Old Spokes Home

Retired policeman Harold Nuefang had a unique holiday tradition: Each Christmas, he would distribute used bicycles he had fixed up to children in need. But when the Tacoma, Washington, resident died in 2000, no successor stepped up to continue his legacy. 

That changed when a group of Marine View Presbyterian Church members decided to revive Nuefang’s charitable giving through an effort they called Bikes for Kids.

“Our small group decided, ‘Hey, we could take that on,’” says Don Cowan, Bikes for Kids co-director. “But we knew nothing about [fixing] bikes.”

Their lack of knowledge didn’t deter the volunteers. With tutoring from former bicycle repairmen, the group met their goal of refurbishing 100 bicycles in time for Christmas. By 2015, the Bikes for Kids crew had ballooned to 30 volunteers, and Marine View Presbyterian had supplied the ministry with a former manse that they converted into a bike shop. 

Bicycle donations come in from individuals, recycling events and area bike drop-off locations. To raise funds, the team will sometimes sell some of the best donated bikes at the annual Tacoma Bike Swap event.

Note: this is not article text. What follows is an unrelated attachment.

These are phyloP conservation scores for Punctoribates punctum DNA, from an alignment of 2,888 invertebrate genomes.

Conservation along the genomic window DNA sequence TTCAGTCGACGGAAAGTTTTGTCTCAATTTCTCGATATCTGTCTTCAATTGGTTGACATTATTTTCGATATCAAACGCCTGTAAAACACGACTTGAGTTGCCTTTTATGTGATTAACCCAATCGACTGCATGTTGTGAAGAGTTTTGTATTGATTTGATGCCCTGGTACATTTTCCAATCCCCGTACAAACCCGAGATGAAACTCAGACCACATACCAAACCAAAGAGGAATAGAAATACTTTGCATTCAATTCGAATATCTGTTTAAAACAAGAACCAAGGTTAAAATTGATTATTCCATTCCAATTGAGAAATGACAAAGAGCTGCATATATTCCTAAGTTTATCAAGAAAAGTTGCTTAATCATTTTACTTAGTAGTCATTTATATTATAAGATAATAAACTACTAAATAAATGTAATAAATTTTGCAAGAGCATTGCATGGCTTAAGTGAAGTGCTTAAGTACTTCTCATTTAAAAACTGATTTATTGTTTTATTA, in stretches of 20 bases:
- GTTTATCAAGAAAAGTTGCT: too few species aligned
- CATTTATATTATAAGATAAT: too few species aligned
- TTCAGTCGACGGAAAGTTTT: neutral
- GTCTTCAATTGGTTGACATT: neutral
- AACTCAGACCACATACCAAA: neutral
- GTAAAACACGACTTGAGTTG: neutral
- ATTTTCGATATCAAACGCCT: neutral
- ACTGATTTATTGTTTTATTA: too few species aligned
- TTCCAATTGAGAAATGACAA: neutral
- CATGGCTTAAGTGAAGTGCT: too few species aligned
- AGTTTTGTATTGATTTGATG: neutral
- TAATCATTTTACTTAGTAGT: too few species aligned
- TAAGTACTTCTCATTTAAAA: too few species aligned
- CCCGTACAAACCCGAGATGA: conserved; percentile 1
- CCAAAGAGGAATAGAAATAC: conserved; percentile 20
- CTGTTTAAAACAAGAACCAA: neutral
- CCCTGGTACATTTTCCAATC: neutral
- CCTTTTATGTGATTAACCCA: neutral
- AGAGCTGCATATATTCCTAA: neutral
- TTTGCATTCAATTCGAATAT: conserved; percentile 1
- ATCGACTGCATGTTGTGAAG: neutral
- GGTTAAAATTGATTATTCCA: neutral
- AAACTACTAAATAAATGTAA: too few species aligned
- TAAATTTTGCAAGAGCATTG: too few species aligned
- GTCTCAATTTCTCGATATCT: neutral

Expanding its team and forming partnerships with other charitable organizations gives the Bikes for Kids program the capacity to refurbish and distribute hundreds of bicycles. To date, the team has taken in 14,374 bikes, with some of them salvaged for parts and others sent to recycling. They distribute the bikes to people in the community through partner organizations.

Including Cowan, most of the volunteers are retirees who feel a sense of purpose through their participation in Bikes for Kids. About half do not attend Marine View Presbyterian Church but simply want to repair bikes for children in need.

“It’s been a good outreach in terms of getting other people involved,” Cowan says. “It’s about giving back. It’s about being part of something that is bigger than ourselves.”

Nadra Kareem Nittle
Nadra Kareem Nittletwitter.com/NadraKareem

Nadra Kareem Nittle has written for Outreach magazine since 2009. She has written about faith and other issues for a number of publications and websites, including the Maynard Institute for Journalism Education, About.com's Race Relations website, TheLoop21.com, PRISM magazine and the Inland Valley Times. She lives with her husband in Los Angeles.